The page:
Much has changed for Mick Jenkins over the last six months. Jenkins, the preacher ever cognizant of over-preaching, signed to Cinematic Music Group, shared a stage with Earl Sweatshirt, and earned a half-million views on a music video for the song “Martyrs.” But The Water[s] does exactly what Jenkins said it would. It’s moralistic but avoids a simplistic dualism that separates things into light versus dark. It’s on point with its analysis of the problems permeating our culture but never absolving Jenkins of his own self-doubt. Though sonically accessible through languid beats, concise hooks and Jenkins’ booming baritone, The Water[s] is an incredibly challenging project that requires multiple listens to fully disentangle its ethos. As he raps on “Healer,” which samples Dream Koala’s “We Can’t Be Friends,” the topics range from “her innermost thoughts to all the triflin’ shit on WorldStar,” and the messages on the pluralistic Water[s] can be purposed for everything from the crisis in Ferguson, Missouri and the state of mainstream Hip Hop, to a ride on Chicago’s L train.

Jenkins is aware of how trite taking the pulpit feels and The Water[s] is full of lessons, but its lectures are rare and so is the condescension commonly associated with overt righteousness. The tape’s title track finds Jenkins admonishing those that weigh gold over lives, but it begins with a sober acknowledgement that the bank is declining his card. The two verses on “Vibe” discusses the consequences of a lost perspective, but not without Jenkins admitting that he was too caught up in his career to visit his dying grandmother. On the Statik Selektah-produced “Black Sheep,” he interrupts a celebration of what makes him stand out from the herd to remember when he wished for his friends’ parents instead of his own.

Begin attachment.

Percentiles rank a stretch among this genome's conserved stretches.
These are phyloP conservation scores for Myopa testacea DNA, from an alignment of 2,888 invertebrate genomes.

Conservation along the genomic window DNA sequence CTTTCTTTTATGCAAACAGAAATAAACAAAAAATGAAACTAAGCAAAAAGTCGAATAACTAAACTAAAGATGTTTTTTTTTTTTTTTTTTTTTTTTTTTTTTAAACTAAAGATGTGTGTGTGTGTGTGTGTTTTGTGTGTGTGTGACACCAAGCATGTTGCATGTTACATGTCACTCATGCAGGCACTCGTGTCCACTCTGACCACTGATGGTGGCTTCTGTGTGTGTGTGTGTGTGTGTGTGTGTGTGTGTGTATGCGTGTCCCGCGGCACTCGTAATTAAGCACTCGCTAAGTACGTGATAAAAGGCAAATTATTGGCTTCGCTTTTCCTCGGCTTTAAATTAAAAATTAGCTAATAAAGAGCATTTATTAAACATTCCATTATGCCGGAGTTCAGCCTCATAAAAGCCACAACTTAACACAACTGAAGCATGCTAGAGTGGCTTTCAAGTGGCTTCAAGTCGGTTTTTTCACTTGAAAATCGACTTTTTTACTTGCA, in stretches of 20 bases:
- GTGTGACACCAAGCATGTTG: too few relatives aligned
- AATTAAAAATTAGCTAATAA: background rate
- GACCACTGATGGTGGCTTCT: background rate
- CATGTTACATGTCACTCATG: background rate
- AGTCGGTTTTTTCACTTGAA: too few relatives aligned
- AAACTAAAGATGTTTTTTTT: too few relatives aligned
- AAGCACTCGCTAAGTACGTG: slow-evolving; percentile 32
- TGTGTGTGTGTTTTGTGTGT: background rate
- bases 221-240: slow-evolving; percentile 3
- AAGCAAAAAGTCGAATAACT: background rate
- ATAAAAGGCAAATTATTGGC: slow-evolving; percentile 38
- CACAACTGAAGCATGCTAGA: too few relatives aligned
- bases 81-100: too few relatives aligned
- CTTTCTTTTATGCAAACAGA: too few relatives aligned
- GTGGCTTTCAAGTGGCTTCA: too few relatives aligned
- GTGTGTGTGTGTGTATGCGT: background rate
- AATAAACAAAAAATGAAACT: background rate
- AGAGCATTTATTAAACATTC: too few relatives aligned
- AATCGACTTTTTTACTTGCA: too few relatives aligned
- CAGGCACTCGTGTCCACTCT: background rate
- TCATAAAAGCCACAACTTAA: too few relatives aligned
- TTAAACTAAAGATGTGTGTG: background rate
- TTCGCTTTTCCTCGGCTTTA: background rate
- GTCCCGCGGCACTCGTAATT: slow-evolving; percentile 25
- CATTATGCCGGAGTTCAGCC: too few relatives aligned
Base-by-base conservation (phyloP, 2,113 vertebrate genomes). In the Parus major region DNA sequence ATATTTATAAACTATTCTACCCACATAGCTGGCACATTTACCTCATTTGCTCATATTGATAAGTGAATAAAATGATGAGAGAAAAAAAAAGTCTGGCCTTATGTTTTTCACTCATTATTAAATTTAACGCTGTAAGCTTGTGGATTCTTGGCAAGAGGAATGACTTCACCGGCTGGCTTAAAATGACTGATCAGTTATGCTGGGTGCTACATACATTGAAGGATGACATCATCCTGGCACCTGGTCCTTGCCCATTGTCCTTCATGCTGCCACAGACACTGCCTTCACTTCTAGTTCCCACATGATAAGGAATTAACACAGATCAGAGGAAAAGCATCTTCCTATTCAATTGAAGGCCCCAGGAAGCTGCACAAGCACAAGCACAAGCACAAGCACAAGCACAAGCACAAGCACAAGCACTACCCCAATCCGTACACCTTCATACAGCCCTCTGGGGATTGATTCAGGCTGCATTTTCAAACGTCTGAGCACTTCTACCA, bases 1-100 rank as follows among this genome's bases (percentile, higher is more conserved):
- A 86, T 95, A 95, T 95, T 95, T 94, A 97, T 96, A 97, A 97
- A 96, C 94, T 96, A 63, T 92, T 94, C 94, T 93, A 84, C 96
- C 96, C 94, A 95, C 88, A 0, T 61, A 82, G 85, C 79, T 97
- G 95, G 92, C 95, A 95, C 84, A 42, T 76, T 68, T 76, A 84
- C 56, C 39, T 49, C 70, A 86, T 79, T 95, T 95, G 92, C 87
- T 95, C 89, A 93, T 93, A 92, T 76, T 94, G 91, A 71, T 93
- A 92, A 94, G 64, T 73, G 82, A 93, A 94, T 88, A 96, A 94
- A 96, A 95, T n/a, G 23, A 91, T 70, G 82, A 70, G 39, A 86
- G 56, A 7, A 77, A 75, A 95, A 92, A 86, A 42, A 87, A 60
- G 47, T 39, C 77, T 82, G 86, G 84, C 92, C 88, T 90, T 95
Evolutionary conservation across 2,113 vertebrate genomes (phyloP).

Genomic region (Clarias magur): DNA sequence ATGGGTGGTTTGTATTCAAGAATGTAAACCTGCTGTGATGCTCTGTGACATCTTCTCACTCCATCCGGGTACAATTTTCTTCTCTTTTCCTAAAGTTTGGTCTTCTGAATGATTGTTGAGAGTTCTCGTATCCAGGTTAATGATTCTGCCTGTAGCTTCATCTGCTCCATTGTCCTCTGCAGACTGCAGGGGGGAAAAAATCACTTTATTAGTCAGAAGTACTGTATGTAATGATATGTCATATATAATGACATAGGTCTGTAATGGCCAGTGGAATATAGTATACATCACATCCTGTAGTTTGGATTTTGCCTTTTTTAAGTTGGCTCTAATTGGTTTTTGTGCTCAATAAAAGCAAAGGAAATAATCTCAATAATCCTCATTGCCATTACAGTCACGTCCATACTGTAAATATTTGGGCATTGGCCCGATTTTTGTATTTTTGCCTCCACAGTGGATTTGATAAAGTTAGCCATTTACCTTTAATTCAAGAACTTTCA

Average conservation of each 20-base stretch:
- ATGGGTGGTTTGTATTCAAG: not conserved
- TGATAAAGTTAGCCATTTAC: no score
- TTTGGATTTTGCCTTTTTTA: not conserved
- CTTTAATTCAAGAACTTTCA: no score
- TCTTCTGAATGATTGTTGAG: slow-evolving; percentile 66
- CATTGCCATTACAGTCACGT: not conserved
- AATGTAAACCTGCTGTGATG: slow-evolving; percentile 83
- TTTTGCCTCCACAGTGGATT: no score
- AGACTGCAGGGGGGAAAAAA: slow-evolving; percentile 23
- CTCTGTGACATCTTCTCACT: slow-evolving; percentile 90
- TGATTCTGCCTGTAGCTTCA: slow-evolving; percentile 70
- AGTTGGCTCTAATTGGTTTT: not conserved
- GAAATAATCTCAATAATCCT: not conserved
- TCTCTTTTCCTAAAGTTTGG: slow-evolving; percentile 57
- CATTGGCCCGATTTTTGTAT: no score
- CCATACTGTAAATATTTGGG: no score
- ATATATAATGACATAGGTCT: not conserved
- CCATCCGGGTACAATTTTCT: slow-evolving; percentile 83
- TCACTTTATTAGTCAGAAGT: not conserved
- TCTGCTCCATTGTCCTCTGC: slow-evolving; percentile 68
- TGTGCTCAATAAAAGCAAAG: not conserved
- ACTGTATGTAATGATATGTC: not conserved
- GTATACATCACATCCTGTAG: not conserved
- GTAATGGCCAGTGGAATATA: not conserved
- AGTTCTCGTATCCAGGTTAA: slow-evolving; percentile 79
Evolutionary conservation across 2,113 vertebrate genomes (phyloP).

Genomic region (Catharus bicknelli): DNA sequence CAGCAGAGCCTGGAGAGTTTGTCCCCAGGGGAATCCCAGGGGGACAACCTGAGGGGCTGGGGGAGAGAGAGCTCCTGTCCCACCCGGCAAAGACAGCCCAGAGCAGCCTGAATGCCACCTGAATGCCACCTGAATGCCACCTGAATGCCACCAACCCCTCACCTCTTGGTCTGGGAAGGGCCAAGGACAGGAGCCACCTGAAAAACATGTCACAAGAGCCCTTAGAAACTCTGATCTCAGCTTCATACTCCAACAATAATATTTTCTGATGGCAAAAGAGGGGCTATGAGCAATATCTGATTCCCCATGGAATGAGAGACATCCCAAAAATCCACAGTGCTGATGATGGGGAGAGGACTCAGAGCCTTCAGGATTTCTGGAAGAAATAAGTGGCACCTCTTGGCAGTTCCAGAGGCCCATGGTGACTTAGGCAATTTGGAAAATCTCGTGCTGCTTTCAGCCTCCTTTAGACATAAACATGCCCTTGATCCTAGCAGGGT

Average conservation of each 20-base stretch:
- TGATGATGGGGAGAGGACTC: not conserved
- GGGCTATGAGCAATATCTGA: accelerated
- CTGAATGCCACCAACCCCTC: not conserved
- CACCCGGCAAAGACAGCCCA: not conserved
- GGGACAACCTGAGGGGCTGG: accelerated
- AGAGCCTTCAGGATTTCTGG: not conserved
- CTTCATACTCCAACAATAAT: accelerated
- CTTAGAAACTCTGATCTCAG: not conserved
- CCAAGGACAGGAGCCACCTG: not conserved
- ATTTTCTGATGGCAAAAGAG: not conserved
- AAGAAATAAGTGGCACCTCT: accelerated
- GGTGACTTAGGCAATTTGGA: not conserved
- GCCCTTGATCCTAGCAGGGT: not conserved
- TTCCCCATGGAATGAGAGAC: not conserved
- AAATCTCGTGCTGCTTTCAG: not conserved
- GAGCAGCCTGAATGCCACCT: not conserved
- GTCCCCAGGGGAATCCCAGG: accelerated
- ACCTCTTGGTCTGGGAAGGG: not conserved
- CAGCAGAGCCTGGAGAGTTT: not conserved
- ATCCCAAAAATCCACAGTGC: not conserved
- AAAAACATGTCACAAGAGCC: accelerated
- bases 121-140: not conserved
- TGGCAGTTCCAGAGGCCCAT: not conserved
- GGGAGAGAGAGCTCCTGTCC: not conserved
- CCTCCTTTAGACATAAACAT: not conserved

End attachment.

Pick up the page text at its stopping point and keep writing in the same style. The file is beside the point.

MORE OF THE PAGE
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The Water[s] finds Jenkins reaching many boiling points, several of which occur over the fluid and airy strings of “Drink More Water.” Some are delivered with restraint (“irritate the white skin like a blackhead”), others with feverish urgency: “Have everyone panicking / Like when Danica Patrick got good with the handling / Dismantling the plans of the industry management / Nigga might’ve said too much, ain’t we supposed to still be slaves / Nigga might’ve read too much / Saw a rape taking place in my face in the hood / On some Drake shit, nigga might’ve cared too much.” The dour “514” has him toeing the line between indignation and hopelessness, often in the same bars: “Serve and protect, like protect your pockets and servin’ subpoenas / Whole shit a circus and they ain’t even servin’ us peanuts / I learned this back when they was servin’ us free lunch / System ‘bout as foul as a free throw / Tell me what the fuck a nigga know about a free thought / If everything that he thought stem from a remote,” he raps on the track’s first verse.

The project’s zenith comes on “Martyrs,” which flips Billie Holiday’s “Strange Fruit” into a lament on senseless killing. Jenkins hangs himself in the visual, but comes back brazenly snarling with Cinematic labelmate Joey Bada$$ on the finale, “Jerome.” It’s liberating but not exactly celebratory; Jenkins raps chest out and demands to see hands in the air—more threat than formality—while Bada$$’s stellar finish adopts a dingy growl reminiscent of Osirus in ‘95.

That’s not to say that The Water[s] is all hard times. The project is dominated by sumptuous samples and beats that crash and ripple over Jenkins’ low tone. The elusive NoName Gypsy drops a guest verse of charismatic non-sequiturs on the upbeat “Get Comfortable,” and The Mind (of Chicago production team THEMpeople) delivers impassioned, woozy hooks on “Shipwrecked” and “Dehydrated.” “Vibe,” arguably the project’s best song, is as much a mature smoker’s anthem as it is a meditation session. And though his flows come off facetious, the hook on “Martyrs” doubles over tropes we often see in Hip Hop and seeks to expose their shallowness.

The Water[s] is one of the most accomplished releases out of Chicago this year, but it’s not sensitive to time or location. Rather, the 23-year-old Jenkins raps about longstanding issues that are both institutional and individual. He’s keen to point out the bullshit that clouds our day-to-day, but more importantly, he readily admits when the solutions can’t be found.